Businesses must be more cost-efficient as salaries rise under Progressive Wage Model: Zaqy

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SINGAPORE - Paying workers higher wages does not need to translate into significant price hikes for consumers, said Senior Minister of State for Manpower Zaqy Mohamad.

"We want things to be cost-effective, cost-efficient, affordable, but it should not be at the expense of low-wage workers," he said at the Ministry of Manpower, after announcing that the Government has accepted recommendations by the Tripartite Cluster for Retail on its new Progressive Wage Model (PWM) for the sector.

He urged businesses to look beyond business costs going up as a result of higher wages, and instead work towards becoming more productive and cost-efficient.

“Ultimately it is not just about wage increases, but how you continue to sustain increases over time... It is important to look at business productivity, workforce productivity, as well as job redesign and how we improve work conditions too,” he said.

Under the new PWM for companies that hire foreign workers, wages for local workers such as retail assistants, cashiers and assistant retail supervisors are expected to go up by 8.4 per cent to 8.5 per cent annually, from Sept 1 this year to Aug 31, 2025.

To help retailers cope with the increase, the Government will co-fund 75 per cent of the salary increase for workers earning gross monthly wages of up to $2,500 in 2022 and 45 per cent for those with gross monthly wages of $2,500 to $3,000.

He cited the evolution of the private security industry, which he said has seen a higher growth rate of local employees, with younger people and locals joining the sector. It implemented a PWM as a licensing condition for private security agencies in September 2016.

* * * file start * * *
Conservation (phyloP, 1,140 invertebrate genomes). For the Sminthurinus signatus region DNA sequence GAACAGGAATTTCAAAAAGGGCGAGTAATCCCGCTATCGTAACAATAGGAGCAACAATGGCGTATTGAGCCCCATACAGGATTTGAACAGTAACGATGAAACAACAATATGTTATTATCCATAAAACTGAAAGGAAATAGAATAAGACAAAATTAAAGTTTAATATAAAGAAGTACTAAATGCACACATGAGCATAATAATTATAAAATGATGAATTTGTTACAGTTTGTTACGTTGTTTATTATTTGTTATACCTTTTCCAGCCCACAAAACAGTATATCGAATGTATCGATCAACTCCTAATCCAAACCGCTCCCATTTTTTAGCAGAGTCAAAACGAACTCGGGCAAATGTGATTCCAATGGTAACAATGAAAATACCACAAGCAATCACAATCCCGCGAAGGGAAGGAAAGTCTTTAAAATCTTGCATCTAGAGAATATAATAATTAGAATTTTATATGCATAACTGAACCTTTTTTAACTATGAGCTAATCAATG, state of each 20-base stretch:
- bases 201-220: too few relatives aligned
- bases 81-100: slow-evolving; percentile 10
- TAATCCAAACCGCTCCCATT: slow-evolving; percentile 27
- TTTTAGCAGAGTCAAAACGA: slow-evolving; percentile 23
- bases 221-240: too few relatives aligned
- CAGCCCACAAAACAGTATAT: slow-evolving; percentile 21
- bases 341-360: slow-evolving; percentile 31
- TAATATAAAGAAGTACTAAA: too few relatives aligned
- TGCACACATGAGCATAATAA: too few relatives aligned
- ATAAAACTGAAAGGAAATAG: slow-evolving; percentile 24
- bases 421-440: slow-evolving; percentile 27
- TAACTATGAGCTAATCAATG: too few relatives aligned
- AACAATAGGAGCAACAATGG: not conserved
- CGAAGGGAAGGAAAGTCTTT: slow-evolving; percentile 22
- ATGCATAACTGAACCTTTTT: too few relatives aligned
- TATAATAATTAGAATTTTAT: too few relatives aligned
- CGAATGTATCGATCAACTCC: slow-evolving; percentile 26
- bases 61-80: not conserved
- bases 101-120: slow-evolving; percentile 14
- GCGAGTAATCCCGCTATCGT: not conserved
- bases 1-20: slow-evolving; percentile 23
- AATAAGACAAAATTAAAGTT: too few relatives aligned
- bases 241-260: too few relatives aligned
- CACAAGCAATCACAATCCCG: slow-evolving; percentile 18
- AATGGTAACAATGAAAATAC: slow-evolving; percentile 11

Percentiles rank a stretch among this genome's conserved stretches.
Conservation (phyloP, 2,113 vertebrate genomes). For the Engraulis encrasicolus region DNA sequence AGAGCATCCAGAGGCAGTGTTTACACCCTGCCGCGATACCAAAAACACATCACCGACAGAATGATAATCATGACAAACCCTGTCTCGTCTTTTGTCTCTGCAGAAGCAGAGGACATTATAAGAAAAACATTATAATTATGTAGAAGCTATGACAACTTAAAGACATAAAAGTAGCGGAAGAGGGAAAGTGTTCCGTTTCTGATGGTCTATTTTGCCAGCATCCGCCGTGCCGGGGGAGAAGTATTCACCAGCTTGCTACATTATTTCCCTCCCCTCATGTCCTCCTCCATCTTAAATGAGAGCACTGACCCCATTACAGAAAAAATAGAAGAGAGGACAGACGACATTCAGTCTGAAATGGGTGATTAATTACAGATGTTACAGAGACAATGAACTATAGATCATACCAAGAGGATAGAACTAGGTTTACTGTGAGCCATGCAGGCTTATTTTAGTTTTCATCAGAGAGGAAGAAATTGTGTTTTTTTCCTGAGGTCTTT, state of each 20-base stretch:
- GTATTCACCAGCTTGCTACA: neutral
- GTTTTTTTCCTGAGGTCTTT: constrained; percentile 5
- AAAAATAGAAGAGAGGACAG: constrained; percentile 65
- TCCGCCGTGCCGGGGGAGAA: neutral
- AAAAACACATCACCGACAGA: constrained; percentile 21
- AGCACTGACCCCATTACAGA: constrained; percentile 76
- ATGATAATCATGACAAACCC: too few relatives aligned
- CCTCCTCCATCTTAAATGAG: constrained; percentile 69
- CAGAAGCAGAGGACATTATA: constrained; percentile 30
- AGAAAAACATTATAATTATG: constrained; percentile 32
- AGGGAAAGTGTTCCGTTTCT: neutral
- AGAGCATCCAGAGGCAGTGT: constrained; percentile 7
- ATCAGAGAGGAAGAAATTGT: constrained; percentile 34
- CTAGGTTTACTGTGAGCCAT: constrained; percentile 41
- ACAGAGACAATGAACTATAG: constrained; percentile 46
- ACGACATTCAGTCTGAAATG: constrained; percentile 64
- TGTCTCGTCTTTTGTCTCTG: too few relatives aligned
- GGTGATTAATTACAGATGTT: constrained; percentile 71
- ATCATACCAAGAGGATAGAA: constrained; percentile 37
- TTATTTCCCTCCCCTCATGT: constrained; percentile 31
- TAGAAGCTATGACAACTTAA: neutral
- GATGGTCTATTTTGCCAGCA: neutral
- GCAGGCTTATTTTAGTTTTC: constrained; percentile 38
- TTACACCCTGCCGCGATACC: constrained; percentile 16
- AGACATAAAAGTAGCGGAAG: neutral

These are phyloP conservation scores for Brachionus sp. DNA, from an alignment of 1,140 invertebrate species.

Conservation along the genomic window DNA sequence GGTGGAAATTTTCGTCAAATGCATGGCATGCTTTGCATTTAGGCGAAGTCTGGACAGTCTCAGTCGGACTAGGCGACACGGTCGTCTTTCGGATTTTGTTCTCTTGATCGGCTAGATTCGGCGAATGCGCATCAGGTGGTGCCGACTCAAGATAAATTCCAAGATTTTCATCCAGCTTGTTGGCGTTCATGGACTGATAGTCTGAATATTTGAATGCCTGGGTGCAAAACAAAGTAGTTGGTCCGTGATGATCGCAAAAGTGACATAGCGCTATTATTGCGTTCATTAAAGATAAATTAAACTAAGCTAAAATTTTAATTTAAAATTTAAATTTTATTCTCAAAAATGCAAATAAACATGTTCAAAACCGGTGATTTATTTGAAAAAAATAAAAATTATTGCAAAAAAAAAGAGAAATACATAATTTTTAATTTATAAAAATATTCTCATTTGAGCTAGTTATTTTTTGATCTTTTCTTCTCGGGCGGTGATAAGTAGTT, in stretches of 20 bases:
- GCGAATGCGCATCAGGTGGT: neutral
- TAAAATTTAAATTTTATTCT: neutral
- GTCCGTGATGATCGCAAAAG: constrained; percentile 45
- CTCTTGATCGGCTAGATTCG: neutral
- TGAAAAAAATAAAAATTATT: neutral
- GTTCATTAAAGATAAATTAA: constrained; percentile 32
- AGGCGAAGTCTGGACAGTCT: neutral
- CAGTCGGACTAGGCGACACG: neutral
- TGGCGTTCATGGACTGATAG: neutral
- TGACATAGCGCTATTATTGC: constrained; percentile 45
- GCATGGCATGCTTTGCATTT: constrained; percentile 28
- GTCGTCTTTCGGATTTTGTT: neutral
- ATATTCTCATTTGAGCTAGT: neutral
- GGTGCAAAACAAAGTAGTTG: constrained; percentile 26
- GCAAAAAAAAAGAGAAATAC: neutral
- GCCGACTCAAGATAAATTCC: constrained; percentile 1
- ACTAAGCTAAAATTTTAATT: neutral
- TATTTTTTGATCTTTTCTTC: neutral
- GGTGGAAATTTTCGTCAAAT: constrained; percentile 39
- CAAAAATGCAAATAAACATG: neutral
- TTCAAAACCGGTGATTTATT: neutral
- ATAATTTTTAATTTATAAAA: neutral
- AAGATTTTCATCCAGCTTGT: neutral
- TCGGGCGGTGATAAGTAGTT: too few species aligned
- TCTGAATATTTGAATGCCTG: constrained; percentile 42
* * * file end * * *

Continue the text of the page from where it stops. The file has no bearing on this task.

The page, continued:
Additionally, as part of the latest round of recommendations accepted by the Government in November last year, the basic monthly wage of security officers who are at the bottom of the ladder will more than double from $1,650 in 2023 to $3,530 by 2028.

Mr Zaqy said that the industry, which had a high number of officers working overtime, has become more technologically ready, with the use of tools such as closed-circuit televisions and sensors.

"It shows that with higher salaries, that doesn't mean you have to be less productive... You can train your workers to undertake a lot more meaningful tasks and not necessarily work longer hours," he said.

The retail PWM is part of a range of progressive wage requirements that will take effect from Sept 1.

They include a new local qualifying salary requirement for all companies that hire foreign employees of $9 per hour in gross wages for part-time employees, and $1,400 for full-time employees, with additional requirements for overtime; and the extension of the PWM to in-house cleaners, security officers and landscape workers.

The Tripartite Workgroup on Lower-Wage Workers also recommended the expansion of the PWM to the food services sector and occupations such as administrators and drivers next March.

Beyond seeing wages rise, Mr Zaqy said he also wants to see the various sectors become attractive to locals.

"One aspect we have to think about is creating an environment where locals feel that their skills are valued and they can practise them, and that there is a future for (their chosen) sector... Then, the whole dynamics change in terms of attractiveness to many of our local workers," he said.

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